Regardless of the nature of an organization or the kind of business an organization is involved in, it is important for all organizations to maintain a set of financial records for not only accountability purposes but also as important records to show the progress of a business. In addition, it is important to note that, such accounting data or information contained in an organization’s accounting records is an important tool, in any business decision-making process. Therefore, the main goal behind any business accounting undertaking is the provision of crucial information, which acts as the main determining factor on any decision undertaken by a business unit or organization’s management. On the other hand, it is also crucial to note that, any business accounting undertaking; in an organizational setting, acts as an important tool for gauging, recording, categorizing, and providing a desirable synopsis of any business undertaking. Accounting as one of the main areas of any business management has many sub-divisions; financial and managerial accounting are some of the most crucial areas. These two subdivisions form the main areas of any cost accounting business undertaking. Although these two areas have many similarities, is important to note that, they also have many differences primarily in their rules and regulation of application, and reporting methodologies embraced in both, on the administration of information. This paper will discuss the differences, which exist between these two disciplines of cost accounting, in an organizational setting (Bushman, 2007, p.1).
Differences between Financial and Managerial Accounting
Although both areas of accounting are crucial in managing organizations, it is important to note that, the use of information provided by managers from the two areas is different. That is, information from the managerial accounting process is crucial to those individuals inside a specific business unit. Such individuals may include an organization’s workers, the supervisory teams, and the general departmental managers. In addition, most of such reports; from managerial accountants, act as important predicting measures to an individual inside a specific business unit, when it comes to the internal decision-making process. That is, evaluations of the past, present, future performance of a company are crucial or necessary to management teams, for they form the main basis of any strategies that such teams will formulate and implement; in order to realize the general organizational targets. The case is a little bit different when it comes to financial accounting in that, any obtained report is important primarily important to members external to an organization; who are important to an organization’s running. That is to say, although information from financial managers is essential to the internal management teams of an organization, it is important to note that, the information is more important to shareholders or investors (Goessl, 2010, Para 1-3).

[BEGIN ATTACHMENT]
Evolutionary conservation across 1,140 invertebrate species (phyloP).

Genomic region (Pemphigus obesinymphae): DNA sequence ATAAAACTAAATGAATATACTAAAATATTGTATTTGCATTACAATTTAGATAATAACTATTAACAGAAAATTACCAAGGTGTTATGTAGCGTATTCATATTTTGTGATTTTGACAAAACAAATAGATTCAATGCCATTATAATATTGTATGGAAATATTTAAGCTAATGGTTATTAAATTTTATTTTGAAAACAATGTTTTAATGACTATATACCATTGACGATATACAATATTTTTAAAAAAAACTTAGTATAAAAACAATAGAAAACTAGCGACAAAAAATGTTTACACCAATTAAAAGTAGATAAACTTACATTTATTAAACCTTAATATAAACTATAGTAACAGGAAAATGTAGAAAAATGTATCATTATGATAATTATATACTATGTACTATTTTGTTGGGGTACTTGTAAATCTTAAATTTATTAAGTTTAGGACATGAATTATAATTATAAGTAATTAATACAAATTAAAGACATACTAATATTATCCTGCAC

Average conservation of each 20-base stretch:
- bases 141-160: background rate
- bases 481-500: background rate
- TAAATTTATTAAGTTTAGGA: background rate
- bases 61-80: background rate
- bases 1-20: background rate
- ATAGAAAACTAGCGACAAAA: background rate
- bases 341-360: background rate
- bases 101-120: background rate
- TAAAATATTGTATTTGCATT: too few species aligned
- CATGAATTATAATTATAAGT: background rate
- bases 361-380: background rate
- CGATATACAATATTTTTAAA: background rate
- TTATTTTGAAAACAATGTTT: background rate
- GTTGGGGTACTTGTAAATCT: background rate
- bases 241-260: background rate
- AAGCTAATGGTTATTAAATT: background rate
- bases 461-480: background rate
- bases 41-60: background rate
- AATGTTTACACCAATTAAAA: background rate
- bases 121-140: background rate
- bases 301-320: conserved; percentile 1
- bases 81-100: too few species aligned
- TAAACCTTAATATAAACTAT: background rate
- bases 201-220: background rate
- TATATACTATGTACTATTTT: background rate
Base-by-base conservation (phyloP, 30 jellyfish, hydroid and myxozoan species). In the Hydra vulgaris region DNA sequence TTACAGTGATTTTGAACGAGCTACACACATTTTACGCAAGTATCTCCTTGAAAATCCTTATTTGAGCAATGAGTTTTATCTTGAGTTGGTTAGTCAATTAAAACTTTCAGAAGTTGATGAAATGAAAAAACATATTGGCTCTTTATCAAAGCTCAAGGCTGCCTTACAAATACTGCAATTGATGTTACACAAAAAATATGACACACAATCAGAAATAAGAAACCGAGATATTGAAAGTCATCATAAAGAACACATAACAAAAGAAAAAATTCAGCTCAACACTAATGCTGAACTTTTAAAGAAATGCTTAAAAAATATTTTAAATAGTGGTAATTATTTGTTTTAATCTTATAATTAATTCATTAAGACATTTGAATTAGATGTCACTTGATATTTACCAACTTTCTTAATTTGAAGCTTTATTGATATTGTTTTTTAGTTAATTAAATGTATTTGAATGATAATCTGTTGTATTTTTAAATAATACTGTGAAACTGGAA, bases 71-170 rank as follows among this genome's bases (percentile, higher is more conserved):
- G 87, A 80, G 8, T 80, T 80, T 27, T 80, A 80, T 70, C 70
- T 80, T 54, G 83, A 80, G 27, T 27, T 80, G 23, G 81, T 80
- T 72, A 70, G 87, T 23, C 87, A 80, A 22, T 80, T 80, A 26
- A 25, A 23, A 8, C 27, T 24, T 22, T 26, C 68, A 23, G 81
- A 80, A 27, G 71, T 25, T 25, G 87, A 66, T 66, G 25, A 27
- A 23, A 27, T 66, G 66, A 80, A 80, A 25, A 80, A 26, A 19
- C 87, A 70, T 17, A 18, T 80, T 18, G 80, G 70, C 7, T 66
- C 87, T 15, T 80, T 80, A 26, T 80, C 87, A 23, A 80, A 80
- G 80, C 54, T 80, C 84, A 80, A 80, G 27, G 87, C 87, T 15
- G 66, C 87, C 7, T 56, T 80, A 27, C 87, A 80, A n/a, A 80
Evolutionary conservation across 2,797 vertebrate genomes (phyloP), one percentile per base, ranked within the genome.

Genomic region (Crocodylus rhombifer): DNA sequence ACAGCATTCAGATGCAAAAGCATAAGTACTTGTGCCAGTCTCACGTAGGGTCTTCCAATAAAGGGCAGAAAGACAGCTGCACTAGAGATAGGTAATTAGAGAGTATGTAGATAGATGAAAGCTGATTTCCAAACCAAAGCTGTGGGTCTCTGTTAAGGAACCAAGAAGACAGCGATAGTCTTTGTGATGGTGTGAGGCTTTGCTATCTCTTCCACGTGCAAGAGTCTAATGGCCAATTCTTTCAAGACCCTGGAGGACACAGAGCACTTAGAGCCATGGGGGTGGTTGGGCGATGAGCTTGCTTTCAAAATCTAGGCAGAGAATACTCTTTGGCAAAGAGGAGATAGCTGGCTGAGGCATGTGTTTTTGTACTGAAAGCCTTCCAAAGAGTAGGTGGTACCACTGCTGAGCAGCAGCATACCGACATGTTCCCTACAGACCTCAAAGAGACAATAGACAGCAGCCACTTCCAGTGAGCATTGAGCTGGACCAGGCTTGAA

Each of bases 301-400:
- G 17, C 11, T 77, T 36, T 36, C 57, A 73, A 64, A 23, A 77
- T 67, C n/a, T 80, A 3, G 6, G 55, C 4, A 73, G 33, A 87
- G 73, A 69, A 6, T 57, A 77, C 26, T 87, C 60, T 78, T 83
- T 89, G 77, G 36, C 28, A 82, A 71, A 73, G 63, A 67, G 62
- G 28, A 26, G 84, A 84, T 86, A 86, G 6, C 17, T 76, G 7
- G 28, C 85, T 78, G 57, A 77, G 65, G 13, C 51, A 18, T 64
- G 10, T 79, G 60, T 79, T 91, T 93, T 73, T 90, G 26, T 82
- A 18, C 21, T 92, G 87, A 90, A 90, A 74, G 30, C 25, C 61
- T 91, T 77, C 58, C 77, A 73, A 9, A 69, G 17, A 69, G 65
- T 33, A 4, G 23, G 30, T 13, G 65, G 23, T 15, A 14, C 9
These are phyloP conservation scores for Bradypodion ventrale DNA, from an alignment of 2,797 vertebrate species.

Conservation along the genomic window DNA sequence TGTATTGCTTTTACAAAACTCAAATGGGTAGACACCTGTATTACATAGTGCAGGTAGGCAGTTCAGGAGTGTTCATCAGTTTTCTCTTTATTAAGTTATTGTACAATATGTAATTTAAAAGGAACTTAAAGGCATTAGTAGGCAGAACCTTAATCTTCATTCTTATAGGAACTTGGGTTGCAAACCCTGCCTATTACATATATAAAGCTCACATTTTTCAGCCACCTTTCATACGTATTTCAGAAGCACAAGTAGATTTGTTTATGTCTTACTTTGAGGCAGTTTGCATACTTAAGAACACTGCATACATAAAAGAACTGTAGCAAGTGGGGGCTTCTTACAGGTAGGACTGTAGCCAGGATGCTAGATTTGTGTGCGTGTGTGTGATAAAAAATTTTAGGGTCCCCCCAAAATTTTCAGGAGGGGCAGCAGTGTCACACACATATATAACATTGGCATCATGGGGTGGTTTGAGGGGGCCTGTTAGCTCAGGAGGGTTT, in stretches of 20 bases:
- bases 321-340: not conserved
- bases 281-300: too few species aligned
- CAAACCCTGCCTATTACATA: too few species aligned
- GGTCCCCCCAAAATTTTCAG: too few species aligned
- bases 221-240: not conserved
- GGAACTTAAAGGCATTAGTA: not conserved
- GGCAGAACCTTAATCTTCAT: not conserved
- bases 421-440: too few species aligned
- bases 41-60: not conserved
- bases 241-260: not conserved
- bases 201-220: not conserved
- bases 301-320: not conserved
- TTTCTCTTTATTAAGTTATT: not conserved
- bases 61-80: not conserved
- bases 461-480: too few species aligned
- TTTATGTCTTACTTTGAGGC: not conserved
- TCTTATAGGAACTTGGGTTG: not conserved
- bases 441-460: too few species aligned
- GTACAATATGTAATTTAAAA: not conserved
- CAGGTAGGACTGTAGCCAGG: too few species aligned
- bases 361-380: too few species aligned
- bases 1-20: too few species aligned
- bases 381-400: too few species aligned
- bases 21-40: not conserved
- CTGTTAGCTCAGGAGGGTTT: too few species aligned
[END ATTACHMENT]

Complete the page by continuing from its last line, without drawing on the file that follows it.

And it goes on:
Because of such variations of groups to which information from the two accounting areas is important, another difference between the two disciplines; on the nature of the information provided by the two areas, emerges. This is because; most external users require general economic data, which is crucial for ascertaining the general performance of an organization hence, the importance of the pas history of an organization. Contrary to this, most internal users require information that shows the specific performance of specific business units, in an organizational setting, as concerns customer satisfaction, the nature of market competition, and the level of achievement of desired goals (Gross, McCarthy & Shelmon, 2005, pp.3-8).